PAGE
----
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Title: Experimental investigation of stabilization mechanisms in turbulent, lifted jet diffusion flames

Abstract

Simultaneous planar-laser induced fluorescence (PLIF) and particle image velocimetry (PIV) provide a comprehensive view of the molecular mixing and velocity fields in the stabilization region of turbulent, lifted jet diffusion flames. The Mie scattering medium for PIV is a glycerol-water fog, which evaporates at elevated temperatures and allows inference of the location of the high-temperature interface at the flame base. The jet Reynolds numbers vary from 4400 to 10,700. The mixing and velocity fields upstream of the flame base evolve consistently with nonreacting jet scaling. Conditional statistics of the fuel mole fraction at the instantaneous high-temperature interface show that the flame stabilization point does not generally correspond to the most upstream point on the interface (called here the leading point), because the mixture there is typically too lean to support combustion. Instead, the flame stabilization point lies toward the jet centerline relative to the leading point. Conditional axial velocity statistics indicate that the mean axial velocity at the flame front is {approx}1.8S{sub L}, where S{sub L} is the stoichiometric laminar flame speed. The data also permit determination of the scalar dissipation rates, {chi}, with the results indicating that {chi} values near the high-temperature interfaces do not typically exceed the quenchingmore » value. Thus, the flame stabilization process is more consistent with theories based on partial fuel-air premixing than with those dependent on diffusion flame quenching. We propose a description of flame stabilization that depends on the large-scale organization of the mixing field. (author)« less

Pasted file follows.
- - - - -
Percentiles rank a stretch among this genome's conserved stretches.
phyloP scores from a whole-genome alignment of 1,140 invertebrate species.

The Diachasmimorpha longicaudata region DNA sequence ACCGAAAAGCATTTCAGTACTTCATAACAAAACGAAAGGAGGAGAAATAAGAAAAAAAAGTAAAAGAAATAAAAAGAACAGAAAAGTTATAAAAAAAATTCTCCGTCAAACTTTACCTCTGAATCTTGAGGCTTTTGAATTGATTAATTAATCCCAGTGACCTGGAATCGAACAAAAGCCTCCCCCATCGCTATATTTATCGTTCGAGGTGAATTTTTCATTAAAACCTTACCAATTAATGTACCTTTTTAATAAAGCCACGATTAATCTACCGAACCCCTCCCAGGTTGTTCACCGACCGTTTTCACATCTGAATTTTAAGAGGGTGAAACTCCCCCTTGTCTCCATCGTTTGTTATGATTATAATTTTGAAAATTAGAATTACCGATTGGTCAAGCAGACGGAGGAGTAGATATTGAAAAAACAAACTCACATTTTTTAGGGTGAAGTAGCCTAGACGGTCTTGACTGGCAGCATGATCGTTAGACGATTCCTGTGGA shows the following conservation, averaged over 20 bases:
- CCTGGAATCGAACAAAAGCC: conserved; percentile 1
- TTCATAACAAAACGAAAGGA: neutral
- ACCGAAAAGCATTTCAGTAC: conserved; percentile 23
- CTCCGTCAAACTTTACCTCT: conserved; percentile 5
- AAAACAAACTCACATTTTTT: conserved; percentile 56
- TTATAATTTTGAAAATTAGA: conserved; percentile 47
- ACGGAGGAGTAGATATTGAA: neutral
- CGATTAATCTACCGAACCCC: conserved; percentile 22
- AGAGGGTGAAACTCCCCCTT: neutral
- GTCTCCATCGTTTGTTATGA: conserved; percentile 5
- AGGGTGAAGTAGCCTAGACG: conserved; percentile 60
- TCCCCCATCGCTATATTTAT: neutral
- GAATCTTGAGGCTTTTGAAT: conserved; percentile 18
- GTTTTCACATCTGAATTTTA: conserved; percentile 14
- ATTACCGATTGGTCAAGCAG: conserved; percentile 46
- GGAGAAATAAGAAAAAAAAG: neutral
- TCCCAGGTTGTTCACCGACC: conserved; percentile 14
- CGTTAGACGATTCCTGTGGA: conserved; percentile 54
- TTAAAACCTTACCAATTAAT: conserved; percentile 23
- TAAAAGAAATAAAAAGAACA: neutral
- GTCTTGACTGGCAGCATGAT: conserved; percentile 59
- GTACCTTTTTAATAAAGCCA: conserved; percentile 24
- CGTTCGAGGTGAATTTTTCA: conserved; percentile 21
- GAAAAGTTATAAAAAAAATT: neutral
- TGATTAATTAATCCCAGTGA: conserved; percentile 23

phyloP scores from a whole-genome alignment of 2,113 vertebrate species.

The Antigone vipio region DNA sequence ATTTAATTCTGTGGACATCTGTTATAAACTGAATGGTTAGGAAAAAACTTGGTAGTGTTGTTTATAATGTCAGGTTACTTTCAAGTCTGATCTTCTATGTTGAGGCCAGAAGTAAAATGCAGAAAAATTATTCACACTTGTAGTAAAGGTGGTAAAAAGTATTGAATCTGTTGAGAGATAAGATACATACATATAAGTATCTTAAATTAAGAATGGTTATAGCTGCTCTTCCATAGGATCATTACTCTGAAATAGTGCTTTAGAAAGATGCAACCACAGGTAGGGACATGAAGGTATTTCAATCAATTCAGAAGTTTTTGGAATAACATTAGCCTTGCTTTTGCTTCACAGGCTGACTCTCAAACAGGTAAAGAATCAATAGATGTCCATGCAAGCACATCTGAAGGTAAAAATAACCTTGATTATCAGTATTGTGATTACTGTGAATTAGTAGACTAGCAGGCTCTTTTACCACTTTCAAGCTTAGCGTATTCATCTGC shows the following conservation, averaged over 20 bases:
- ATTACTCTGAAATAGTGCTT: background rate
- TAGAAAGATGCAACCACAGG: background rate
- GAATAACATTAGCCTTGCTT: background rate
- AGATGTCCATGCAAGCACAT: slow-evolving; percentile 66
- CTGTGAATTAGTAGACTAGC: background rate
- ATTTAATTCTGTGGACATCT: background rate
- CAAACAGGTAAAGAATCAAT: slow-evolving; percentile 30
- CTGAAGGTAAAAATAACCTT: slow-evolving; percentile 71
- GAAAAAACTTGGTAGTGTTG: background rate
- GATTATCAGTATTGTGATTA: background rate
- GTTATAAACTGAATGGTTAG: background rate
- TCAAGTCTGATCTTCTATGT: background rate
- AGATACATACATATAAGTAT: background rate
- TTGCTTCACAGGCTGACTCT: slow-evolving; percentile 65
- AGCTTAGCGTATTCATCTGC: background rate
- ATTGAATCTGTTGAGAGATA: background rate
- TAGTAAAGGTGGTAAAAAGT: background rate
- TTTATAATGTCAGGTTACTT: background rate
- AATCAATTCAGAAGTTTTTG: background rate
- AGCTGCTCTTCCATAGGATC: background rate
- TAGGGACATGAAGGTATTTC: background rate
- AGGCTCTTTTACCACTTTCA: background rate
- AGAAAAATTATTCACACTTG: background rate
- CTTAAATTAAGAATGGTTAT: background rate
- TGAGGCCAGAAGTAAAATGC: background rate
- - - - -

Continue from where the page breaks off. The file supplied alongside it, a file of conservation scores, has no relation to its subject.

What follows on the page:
Authors:
;  [1];  [2]
  1. Applied Fluid Imaging Laboratory, Department of Mechanical Engineering, Johns Hopkins University, Baltimore, MD 21218 (United States)
  2. Thermosciences Division, Mechanical Engineering Department, Stanford University, Stanford, CA 94305 (United States)
Publication Date:
OSTI Identifier:
20700732
Resource Type:
Journal Article
Resource Relation:
Journal Name: Combustion and Flame; Journal Volume: 144; Journal Issue: 3; Other Information: Elsevier Ltd. All rights reserved
Country of Publication:
United States
Language:
English
Subject:
37 INORGANIC, ORGANIC, PHYSICAL AND ANALYTICAL CHEMISTRY; FLAMES; JETS; TURBULENCE; COMBUSTION KINETICS; STABILIZATION; VELOCITY

Citation Formats